Heritage Golf Group is looking forward to a strong season after cleanup from last fall's Hurricane Andrew on Hilton Head Island. (Courtesy of Heritage Golf Group) Considered by many to be the jewel in the Heritage Golf Group's Hilton Head Island collection, Oyster Reef is getting a touch-up by Rees Jones design after last fall's hurricane. (Courtesy of Heritage Golf Group) The clubhouse entrance at Port Royal Golf Club, a member of the Heritage Golf Group Collection on Hilton Head Island. (Courtesy of Heritage Golf Group)

Heritage Golf Group finds positives in Hurricane Matthew recovery; expecting great spring

The folks at Heritage Golf Group seem to be applying the old axiom, "whatever doesn't kill you makes you stronger," after the courses' recovery from Hurricane Matthew last October on Hilton head Island.

Heritage Golf, which has three golf clubs and 99 holes on Hilton Head Island, suffered substantial damage as a result of the hurricane. The storm also affected the other courses and businesses on the island, including Sea Pines Resort and Palmetto Dunes. Like Palmetto Dunes' Fazio Course, Heritage Golf Group still has one course closed.

"Planters Row at Port Royal sustained the most damage and won't open until late May," said Rick Shoemaker, director of golf operations for the Heritage Group on Hilton Head Island.

But the rest of the group's Hilton Head golf courses, Port Royal's Robbers Row and Barony courses, 27-hole Shipyard Golf Club and 18-hole Oyster Reef are doing well. There's been plenty of play during a mild winter, and with repairs and grow-in of new turf ahead of schedule because of those warm temperatures, Shoemaker said he is "cautiously optimistic" about a great start to the spring for all the courses. "We are really proud of the work our team is doing."

Damage from Hurricane Matthew Here's a look at what the ninth hole on the Galleon Course at Shipyard Golf Club looked like right after Hurricane Matthew.

As of right now, all the courses, with exception of Planters Row are open and even starting to green up. Shoemaker expects the courses to be in very good shape this spring. In fact, he said, there may be some silver linings when it comes to cleaning up after Hurricane Matthew.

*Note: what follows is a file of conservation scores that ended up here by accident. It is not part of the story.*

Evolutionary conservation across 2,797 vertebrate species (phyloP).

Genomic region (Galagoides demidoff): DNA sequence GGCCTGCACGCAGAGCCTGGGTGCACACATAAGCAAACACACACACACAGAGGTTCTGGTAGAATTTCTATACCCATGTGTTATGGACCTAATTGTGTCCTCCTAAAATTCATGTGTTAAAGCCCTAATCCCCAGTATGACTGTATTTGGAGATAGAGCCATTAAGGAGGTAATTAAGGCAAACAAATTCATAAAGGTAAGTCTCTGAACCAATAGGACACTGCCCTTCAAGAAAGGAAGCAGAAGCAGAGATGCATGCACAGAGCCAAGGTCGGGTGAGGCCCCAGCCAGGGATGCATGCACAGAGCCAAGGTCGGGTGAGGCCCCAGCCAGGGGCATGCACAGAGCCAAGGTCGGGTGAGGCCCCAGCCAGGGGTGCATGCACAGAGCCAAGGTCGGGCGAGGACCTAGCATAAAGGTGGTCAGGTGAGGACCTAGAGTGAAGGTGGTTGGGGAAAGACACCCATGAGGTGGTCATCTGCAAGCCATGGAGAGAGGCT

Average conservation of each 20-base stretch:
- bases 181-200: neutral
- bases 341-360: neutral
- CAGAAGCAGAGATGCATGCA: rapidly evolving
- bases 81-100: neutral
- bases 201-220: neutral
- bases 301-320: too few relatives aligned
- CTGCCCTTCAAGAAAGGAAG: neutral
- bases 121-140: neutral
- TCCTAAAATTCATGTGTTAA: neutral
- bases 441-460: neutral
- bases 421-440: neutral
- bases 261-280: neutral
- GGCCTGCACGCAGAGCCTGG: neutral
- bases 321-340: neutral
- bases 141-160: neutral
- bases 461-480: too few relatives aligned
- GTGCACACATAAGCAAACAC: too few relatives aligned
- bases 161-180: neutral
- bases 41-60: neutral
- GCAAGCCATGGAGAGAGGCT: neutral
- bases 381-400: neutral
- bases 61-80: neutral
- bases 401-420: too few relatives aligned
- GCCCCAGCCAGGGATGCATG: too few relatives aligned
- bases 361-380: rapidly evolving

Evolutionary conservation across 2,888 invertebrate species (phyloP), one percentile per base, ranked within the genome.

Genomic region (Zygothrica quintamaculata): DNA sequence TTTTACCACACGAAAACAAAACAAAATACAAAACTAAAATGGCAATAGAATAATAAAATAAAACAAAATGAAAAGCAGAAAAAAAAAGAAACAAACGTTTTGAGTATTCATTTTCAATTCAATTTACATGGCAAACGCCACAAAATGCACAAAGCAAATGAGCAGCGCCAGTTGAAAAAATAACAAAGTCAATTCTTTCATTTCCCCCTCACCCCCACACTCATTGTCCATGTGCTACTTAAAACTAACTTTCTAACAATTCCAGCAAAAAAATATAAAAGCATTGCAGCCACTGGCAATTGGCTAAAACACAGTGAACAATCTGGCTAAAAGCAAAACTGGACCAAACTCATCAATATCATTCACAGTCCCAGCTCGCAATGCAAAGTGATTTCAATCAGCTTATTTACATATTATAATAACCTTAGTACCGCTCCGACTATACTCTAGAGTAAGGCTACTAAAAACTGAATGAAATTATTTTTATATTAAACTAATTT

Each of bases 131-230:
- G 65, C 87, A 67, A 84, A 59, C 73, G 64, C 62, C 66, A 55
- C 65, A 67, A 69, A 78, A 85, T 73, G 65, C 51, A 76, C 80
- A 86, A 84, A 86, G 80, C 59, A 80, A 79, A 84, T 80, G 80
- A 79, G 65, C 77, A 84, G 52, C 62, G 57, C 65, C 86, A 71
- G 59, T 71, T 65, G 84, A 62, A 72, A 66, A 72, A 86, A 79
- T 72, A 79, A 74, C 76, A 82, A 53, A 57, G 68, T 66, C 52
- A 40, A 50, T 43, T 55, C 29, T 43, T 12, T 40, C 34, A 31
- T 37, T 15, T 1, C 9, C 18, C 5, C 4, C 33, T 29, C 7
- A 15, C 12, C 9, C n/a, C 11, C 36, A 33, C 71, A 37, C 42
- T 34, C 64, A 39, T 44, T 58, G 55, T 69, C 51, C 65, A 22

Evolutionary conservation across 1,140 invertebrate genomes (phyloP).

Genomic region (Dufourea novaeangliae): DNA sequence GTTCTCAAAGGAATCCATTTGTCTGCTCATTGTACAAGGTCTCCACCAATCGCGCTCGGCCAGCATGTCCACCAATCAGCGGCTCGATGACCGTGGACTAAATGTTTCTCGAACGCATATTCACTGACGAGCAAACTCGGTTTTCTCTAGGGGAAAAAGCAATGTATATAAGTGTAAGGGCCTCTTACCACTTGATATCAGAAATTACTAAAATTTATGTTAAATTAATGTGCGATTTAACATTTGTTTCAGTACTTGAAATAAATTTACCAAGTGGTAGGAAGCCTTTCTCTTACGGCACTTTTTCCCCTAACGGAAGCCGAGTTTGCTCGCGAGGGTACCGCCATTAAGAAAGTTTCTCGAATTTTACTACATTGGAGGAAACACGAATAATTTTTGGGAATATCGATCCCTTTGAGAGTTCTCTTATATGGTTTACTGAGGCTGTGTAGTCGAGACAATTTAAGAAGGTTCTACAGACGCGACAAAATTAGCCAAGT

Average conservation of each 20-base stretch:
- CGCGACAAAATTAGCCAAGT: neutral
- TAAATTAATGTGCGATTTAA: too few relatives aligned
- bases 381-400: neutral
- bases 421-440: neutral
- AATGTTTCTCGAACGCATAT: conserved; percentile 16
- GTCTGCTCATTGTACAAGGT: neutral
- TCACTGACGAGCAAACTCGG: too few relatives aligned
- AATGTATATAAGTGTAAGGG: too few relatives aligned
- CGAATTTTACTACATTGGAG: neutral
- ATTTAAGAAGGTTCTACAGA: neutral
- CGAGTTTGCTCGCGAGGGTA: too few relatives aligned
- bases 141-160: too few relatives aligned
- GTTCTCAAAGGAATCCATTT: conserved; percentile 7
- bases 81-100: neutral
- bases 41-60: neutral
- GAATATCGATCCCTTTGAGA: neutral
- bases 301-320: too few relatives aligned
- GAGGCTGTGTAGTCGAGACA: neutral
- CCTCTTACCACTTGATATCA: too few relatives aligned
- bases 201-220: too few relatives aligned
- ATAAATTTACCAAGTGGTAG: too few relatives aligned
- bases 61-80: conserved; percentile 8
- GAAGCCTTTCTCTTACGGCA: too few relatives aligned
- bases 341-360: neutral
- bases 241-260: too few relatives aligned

First, Heritage lost almost 3,000 trees over seven golf courses. While that cleanup was cumbersome, it did open up the golf courses, providing more sunlight for better turf conditions. It also opened the way for crews to clear out lots underbrush, which means fewer lost balls for golfers.

Recovery from Hurricane Matthew Here's what the ninth hole on Galleon looked like after cleanup.

A few of the lost trees, of course, were strategic, unfortunately, and Heritage Golf is replacing some of those. For example, Rees Jones Design has been brought in to restore integrity to the Oyster Reef Course. Most of the lost trees, however, have been replaced with landscaping or turf.

With repairs ahead of schedule and all the courses open, Heritage Golf Group is offering several golf packages this spring. Among them is a spring package that includes three nights at the Sonesta Resort and three rounds of golf, starting at $195 per person.

Or if you want an unlimited golf package, stay four nights at the Hampton Inn, starting at $150 per player based on double occupancy.

Feb 17, 2017

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Mike Bailey

Senior Staff Writer

Mike Bailey is a senior staff writer based in the Houston area. Focusing primarily on golf in the United States, Canada, the Caribbean and Latin America, he contributes course reviews, travel stories and features as well as the occasional equipment review. An award-winning writer and past president of Texas Golf Writers Association, he has more than 20 years in the golf industry. Before accepting his current position in 2008, he was on staff at PGA Magazine, The Golfweek Group and AvidGolfer Magazine. Follow Mike on Twitter at @Accidentlgolfer.